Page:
But all this talk about entitlement makes me wonder: does Margaret Wente worry about being able to retire with dignity and independence? Or struggle with residual student debt while trying to figure out how to make the rent or mortgage payments each month? Or lie awake at night wondering how to pay daycare and other essential bills on time after being cut back to 20 hours a week at work?

Does she ever consider that there is significant irony in her virtual critique of a generation she couldn’t even be bothered to interview in person; one that in spite of looking increasingly lost to economic collapse is filled with people who are still, as Occupy demonstrated, trying to work for a better, more collaborative and equitable world?

And after benefiting from their parent’s struggles, which allowed numerous members of the Wente-cohort to become part of the wealthiest generation to have ever lived in Canada, do they ever pause to consider that there might be something of a contradiction in calling their own offspring, who are facing a significantly less economically secure future, “entitled”?

Perhaps. But I suspect it’s more likely that for many like herself, who from the comfort of their stock portfolios and business class seating prattle on about the so-called “entitlement generation,” arrogance is bliss.

7 comments

  1. The expectations of a generation borne of public education being co-opted as political sledgehammer are hardly surprising. Policies like “No Child Left Behind” and Ontario’s “Student Achievement” have removed consequence from education. Directors tell Superintendents, who tell Principals, who tell teachers that student failure is not an option regardless of effort.

    Receiving a diploma or a test score is rated above learning. Success is bred on data where press releases are generated by higher graduation rates and higher standardized test scores. Strangely enough, these never go down during the term of a government. Political parties treat students as hamsters on the stationary wheel of life.

    Such a “no consequence” dogmatic approach to education has resulted a generation of students who have had high school diplomas handed to them. Missed assignments, failed exams: all these could be remedied through 2nd, 3rd, and 4th chances. All they have ever been required to do is show up. They expect the same institutionalized ideal to follow them to post-secondary and the real world.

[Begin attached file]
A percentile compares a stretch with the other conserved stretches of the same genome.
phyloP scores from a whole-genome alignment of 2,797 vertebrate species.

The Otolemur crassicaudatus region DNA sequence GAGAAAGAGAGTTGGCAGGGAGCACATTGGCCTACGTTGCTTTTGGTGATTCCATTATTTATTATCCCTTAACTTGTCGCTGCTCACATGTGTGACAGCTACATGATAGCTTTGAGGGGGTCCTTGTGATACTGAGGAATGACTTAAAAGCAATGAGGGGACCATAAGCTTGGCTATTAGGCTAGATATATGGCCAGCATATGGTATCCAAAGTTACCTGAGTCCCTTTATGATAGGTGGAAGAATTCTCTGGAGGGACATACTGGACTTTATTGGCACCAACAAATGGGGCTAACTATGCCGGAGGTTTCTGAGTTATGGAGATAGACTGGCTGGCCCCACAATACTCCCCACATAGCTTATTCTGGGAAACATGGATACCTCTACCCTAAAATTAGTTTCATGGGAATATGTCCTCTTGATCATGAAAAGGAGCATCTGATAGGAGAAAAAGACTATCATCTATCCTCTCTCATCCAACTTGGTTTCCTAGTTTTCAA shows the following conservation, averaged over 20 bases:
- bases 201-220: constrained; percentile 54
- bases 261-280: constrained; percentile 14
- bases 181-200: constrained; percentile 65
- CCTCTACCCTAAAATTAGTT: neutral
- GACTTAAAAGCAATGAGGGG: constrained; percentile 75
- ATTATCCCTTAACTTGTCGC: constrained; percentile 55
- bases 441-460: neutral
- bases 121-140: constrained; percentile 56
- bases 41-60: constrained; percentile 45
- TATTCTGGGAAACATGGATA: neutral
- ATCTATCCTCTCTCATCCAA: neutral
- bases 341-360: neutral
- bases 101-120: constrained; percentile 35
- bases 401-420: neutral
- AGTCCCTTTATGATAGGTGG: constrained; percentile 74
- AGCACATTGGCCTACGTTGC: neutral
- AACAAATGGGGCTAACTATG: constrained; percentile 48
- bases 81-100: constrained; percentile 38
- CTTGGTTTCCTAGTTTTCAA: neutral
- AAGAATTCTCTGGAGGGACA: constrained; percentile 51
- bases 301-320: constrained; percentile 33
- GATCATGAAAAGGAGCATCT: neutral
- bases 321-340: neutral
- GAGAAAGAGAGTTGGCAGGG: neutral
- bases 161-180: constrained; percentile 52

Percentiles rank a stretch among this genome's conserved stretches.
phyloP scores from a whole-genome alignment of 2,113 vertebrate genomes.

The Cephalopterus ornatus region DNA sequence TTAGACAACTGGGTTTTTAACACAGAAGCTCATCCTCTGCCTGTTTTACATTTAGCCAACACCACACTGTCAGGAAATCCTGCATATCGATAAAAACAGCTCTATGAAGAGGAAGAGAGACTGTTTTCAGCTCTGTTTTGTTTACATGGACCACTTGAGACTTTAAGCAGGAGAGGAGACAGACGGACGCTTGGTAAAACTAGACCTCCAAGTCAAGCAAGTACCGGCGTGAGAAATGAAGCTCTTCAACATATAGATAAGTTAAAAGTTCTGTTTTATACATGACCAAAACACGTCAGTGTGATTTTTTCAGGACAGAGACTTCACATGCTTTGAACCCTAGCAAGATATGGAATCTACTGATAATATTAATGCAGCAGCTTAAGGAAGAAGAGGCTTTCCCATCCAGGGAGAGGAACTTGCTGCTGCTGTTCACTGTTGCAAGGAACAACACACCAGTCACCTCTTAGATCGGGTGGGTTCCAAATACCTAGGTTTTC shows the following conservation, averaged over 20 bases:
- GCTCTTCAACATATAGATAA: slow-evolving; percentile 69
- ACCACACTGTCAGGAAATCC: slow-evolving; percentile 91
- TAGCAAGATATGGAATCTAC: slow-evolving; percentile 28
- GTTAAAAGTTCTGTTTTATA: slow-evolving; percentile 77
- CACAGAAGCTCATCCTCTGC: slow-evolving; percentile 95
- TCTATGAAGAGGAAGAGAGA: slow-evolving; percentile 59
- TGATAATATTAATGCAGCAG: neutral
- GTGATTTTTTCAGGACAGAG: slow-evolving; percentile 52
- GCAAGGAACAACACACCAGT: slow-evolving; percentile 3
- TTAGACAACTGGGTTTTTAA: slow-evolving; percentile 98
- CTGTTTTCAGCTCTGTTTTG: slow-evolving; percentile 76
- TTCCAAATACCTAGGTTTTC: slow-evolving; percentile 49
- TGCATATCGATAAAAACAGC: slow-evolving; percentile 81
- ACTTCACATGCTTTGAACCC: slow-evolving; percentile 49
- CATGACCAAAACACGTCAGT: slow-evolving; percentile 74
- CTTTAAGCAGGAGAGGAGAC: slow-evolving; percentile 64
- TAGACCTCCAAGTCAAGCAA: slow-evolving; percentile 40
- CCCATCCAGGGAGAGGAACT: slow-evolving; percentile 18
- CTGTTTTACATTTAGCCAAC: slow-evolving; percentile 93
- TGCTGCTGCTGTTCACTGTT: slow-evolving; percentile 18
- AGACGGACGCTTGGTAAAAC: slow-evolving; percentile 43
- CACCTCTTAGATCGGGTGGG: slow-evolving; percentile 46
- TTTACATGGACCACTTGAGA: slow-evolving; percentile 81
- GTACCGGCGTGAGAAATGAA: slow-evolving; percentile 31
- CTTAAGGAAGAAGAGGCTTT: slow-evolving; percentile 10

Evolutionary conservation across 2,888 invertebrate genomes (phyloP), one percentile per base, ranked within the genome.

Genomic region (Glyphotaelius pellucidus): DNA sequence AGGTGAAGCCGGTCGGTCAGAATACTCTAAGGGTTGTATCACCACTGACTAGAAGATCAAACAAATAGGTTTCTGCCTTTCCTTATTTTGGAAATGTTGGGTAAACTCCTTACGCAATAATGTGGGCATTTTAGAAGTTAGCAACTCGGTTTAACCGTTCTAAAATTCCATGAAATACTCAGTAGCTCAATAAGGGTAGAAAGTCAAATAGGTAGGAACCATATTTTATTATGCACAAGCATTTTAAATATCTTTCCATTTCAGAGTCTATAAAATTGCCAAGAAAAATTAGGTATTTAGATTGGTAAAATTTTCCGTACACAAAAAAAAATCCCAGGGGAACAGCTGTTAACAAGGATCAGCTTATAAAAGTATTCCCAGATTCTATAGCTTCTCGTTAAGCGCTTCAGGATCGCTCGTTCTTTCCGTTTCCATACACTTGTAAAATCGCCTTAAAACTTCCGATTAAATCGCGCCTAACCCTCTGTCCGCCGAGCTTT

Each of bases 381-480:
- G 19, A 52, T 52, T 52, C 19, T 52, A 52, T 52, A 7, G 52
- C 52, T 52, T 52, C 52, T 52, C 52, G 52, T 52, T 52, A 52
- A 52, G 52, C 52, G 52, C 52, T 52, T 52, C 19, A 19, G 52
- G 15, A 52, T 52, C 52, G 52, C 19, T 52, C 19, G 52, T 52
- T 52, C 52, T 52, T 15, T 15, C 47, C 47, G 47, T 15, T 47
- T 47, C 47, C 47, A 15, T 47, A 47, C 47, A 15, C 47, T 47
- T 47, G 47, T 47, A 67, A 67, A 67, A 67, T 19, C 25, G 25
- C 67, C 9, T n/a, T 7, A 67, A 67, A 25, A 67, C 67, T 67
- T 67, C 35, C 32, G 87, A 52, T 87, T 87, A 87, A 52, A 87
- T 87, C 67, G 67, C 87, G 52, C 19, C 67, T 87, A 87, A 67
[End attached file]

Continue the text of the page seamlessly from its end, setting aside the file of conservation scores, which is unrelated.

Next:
It’s no wonder that many in the Occupy movement thought that they could achieve their goals by “showing up”. Maybe they didn’t achieve their goals, but in times when previous generations have become jaded into acquiescence, at least “showing up” gets noticed.

    They learned that the paper their diplomas were printed on now lies shredded at the bottom of their cages. They discovered that jobs were unavailable and a career was a mythical creature from a bygone era. They marveled at their parents’ stories of buying houses in their early 20s.

    Everyone brought their own issues and causes. There were no identifiable leaders. Did young people expect too much just by showing up to a rally or living in a tent? Perhaps. But instead of getting their institutionalized message of “show up again” and everything will be alright, the message was “get a job and stop whining.”

    Maybe they do expect better.

    Generations, for the past century, have radically improved on the preceding ones in terms of prosperity and freedoms. Every generation living today has expected at least that much. We run the risk of breaking that streak.

    We’ve trained a group of young people to “show up” and they will be rewarded. Instead, they were at times mocked, attacked, beaten, berated, ignored, avoided and dismissed.

    Does anyone have a right to expect something for just showing up? Probably not. But when it’s all you’ve ever known, and the curtain is pulled back revealing the almighty Oz, I suspect many governments might be trading in their ruby slippers for a few cases of pepper spray in the near future.

  2. Thanks for this analysis. I get tired of critiques/judgments of younger generations being entitled, without an examination of the vantage point of “judgers”, nor the underlying causes of younger generations “pleas”. Well done!
    cheers,
    jude

  3. All three of my children are from that generation and I wouldn’t say one of them is entitled. They’ve all gotten good grades and done volunteer work, and the two older ones are working their own way through post-secondary and dealing (with a tremendous amount of grace) with the pressures of adult life.